Atomic Stealer: Thieving Mac malware sold via Telegram

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A threat actor is offering “malware as a service” that can steal sensitive data from Macs. Dubbed AtomicStealer—or Atomic macOS Stealer, AMOS—the framework enables cybercriminals to create custom Trojan horse malware. These Trojans attempt to exfiltrate passwords, stay-logged-in session cookies, cryptocurrency wallets, and more.

Below, we’ll explain what you need to know about this new Mac threat and how to stay protected.

In this article:

What does OSX/AtomicStealer Mac malware do?

A threat actor has recently begun selling access to a new, customizable Mac data-stealing malware framework. Access to the framework is advertised via the Telegram secure messaging app.

Reportedly, other cybercriminals can “lease” the malware framework at $1,000 per month. This implicitly means that the original developer may continue to update the framework to try to evade antivirus detection as part of this “malware as a service” operation.

So what can AtomicStealer-based malware do? We can easily observe that the malware attempts to trick users into divulging their administrator password via a fake system prompt, generated with AppleScript code.

AtomicStealer’s first variant attempts to trick users into giving up their admin password via a fake system dialog box.

If users type their password into this dialog box, it is then logged insecurely on the system—in plain text.

According to the seller, the malware can do a number of other things, but the primary goal appears to be exfiltration of valuable digital assets.

The malware will supposedly try to export all passwords from the Keychain, steal saved passwords and stay-logged-in session cookies from all popular browsers, and steal cryptocurrency from more than 50 varieties of wallets.

After obtaining a victim’s passwords and session cookies, an attacker may be able to pivot to breaking into other accounts belonging to the victim. As we mentioned recently in our coverage of MacStealer malware, stealing stay-logged-in cookies often allows attackers to bypass two-factor authentication.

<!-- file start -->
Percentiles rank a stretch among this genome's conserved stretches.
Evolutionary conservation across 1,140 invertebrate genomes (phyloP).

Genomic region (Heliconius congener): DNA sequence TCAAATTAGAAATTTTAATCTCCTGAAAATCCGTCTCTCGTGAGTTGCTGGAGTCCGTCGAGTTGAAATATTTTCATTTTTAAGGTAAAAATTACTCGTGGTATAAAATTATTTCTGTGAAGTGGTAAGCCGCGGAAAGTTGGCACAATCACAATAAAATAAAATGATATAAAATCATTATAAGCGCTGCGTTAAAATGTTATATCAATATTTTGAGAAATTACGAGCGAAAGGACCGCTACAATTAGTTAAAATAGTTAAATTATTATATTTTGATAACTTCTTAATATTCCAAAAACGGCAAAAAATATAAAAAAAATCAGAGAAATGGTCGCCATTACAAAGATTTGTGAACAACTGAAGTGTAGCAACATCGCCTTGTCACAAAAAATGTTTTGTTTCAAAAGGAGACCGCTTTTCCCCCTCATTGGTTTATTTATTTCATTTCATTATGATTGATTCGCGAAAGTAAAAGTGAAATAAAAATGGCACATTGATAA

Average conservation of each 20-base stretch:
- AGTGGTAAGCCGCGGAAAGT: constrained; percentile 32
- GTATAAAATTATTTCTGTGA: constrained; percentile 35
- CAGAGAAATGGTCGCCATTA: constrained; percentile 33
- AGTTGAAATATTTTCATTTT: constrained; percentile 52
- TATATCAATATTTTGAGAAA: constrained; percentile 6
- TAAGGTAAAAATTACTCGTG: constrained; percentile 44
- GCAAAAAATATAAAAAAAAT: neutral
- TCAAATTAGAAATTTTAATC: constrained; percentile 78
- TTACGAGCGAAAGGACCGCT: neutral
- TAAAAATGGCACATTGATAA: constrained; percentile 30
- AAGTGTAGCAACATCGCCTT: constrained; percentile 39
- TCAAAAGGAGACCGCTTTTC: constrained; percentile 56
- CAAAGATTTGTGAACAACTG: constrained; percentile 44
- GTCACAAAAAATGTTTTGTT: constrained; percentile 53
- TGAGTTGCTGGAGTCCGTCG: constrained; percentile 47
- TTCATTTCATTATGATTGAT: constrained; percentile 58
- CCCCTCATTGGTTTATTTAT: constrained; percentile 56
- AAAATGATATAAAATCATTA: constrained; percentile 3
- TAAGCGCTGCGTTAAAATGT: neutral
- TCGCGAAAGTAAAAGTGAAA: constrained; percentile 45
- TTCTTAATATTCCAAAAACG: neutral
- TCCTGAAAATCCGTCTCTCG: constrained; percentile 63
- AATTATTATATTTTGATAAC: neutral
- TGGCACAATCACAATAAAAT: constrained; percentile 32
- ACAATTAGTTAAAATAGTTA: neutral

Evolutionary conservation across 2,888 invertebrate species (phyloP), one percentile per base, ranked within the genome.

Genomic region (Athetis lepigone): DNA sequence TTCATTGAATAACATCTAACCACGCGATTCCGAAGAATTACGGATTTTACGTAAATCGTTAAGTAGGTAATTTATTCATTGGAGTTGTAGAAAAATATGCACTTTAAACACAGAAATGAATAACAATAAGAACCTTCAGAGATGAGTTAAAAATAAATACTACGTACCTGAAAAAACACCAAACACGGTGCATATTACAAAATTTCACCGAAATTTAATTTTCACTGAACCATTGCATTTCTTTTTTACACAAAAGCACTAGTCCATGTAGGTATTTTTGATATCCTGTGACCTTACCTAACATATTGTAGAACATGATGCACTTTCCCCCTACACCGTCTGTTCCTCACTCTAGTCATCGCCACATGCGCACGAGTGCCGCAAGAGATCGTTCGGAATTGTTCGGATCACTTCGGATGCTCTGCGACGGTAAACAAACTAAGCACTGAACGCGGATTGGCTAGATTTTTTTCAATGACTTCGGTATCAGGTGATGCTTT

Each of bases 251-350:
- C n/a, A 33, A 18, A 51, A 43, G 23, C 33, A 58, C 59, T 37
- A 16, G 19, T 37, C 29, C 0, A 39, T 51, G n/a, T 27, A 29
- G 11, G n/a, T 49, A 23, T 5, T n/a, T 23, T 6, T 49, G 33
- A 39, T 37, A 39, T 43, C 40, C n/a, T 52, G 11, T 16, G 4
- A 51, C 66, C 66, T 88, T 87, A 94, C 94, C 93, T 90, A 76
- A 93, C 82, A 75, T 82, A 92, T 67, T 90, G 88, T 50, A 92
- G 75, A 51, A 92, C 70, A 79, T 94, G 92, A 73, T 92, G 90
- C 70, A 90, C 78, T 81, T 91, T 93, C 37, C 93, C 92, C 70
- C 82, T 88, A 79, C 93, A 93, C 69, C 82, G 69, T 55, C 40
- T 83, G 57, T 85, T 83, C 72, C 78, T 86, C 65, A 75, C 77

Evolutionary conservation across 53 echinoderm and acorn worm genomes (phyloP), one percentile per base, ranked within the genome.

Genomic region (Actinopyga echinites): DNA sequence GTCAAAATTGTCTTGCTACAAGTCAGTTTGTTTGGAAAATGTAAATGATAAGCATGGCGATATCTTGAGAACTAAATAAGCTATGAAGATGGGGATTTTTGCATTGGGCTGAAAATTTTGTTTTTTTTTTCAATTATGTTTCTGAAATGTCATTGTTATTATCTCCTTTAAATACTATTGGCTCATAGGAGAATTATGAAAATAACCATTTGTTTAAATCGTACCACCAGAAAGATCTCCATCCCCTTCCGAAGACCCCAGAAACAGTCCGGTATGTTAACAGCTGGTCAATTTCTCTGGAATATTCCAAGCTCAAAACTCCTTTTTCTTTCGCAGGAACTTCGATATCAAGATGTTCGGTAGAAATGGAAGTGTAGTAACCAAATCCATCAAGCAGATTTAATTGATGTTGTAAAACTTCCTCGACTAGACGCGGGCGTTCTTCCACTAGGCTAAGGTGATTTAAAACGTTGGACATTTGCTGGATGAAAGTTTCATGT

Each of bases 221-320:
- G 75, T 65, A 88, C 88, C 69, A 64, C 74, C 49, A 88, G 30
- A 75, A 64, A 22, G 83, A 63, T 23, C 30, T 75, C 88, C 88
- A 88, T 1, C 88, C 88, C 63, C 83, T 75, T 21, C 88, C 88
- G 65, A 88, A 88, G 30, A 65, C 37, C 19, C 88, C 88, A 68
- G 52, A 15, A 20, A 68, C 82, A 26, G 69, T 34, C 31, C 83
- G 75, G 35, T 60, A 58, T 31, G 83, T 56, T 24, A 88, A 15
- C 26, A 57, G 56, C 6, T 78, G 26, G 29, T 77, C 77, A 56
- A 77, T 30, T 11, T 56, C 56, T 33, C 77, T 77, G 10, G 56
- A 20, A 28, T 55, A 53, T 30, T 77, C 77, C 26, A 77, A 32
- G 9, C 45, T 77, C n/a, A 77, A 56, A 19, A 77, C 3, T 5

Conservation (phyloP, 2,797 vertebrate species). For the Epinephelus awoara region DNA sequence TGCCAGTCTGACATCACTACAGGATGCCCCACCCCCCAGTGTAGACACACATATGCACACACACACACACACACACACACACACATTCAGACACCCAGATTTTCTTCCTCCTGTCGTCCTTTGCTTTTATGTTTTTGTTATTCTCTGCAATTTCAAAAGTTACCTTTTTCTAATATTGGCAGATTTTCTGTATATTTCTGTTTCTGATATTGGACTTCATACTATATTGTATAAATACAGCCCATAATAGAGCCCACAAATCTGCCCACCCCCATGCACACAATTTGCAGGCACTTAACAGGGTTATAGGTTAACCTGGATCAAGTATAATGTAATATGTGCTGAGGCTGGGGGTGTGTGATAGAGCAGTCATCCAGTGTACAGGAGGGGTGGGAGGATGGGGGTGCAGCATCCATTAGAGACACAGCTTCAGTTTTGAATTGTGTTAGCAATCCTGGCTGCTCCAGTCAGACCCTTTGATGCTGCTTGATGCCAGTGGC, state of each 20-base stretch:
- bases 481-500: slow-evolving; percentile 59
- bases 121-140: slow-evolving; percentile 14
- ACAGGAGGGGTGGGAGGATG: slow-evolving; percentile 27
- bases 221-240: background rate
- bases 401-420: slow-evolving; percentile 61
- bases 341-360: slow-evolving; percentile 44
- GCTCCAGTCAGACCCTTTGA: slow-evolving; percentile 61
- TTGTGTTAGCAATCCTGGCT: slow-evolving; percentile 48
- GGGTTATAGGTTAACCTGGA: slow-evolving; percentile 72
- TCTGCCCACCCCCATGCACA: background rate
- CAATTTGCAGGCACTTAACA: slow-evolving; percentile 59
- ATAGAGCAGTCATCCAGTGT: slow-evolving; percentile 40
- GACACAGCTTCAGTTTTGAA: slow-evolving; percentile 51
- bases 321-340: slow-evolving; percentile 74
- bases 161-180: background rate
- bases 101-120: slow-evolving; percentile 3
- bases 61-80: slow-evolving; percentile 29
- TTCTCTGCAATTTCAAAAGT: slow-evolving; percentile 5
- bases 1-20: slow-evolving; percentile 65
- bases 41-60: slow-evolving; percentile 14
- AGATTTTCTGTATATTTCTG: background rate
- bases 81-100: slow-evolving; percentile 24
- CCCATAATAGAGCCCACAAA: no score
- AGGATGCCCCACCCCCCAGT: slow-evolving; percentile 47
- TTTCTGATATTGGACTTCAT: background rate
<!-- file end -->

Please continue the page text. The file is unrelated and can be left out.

How can one remove or prevent AtomicStealer and other Mac malware?

Intego X9 software boxes

Intego VirusBarrier X9, included with Intego’s Mac Premium Bundle X9, can protect against, detect, and eliminate this Mac malware. Intego products detect components of this threat as OSX/Downloader.go, or variations of virus/OSX/Agent.

If you believe your Mac may be infected—or to prevent future infections—use trusted antivirus software. VirusBarrier is award-winning antivirus software, designed by Mac security experts, that includes real-time protection. It’s compatible with a variety of Mac hardware and OS versions, including the latest Apple silicon Macs running macOS Ventura.

Additionally, if you use a Windows PC, Intego Antivirus for Windows can keep your computer protected from PC malware.

VirusBarrier X6, X7, and X8 on older Mac OS X versions also provide protection. Note, however, that it is best to upgrade to the latest versions of macOS and VirusBarrier; this will help ensure your Mac gets all the latest security updates from Apple.

Who created the AtomicStealer malware framework?

The first researcher to write about AtomicStealer’s initial variant noted something interesting: evidently, the username on the developer’s computer was iluhaboltov. Although this does not provide definitive evidence of the malware author’s name, it’s noteworthy that the developer began using an account with the generic username administrator for subsequent variants of AtomicStealer.

Boltov is a surname that is most common in Russia and Ukraine; it means “bolts” in Russian.

Iluha isn’t a particularly common given name, but it can be a masculine East Slavic name, a variant of Elijah. Iluha can also mean to weep or to tear up in Filipino or Tagalog. Iluh can be a Balinese name for a first-born female. Luha can be an Islamic feminine name meaning measure or amount.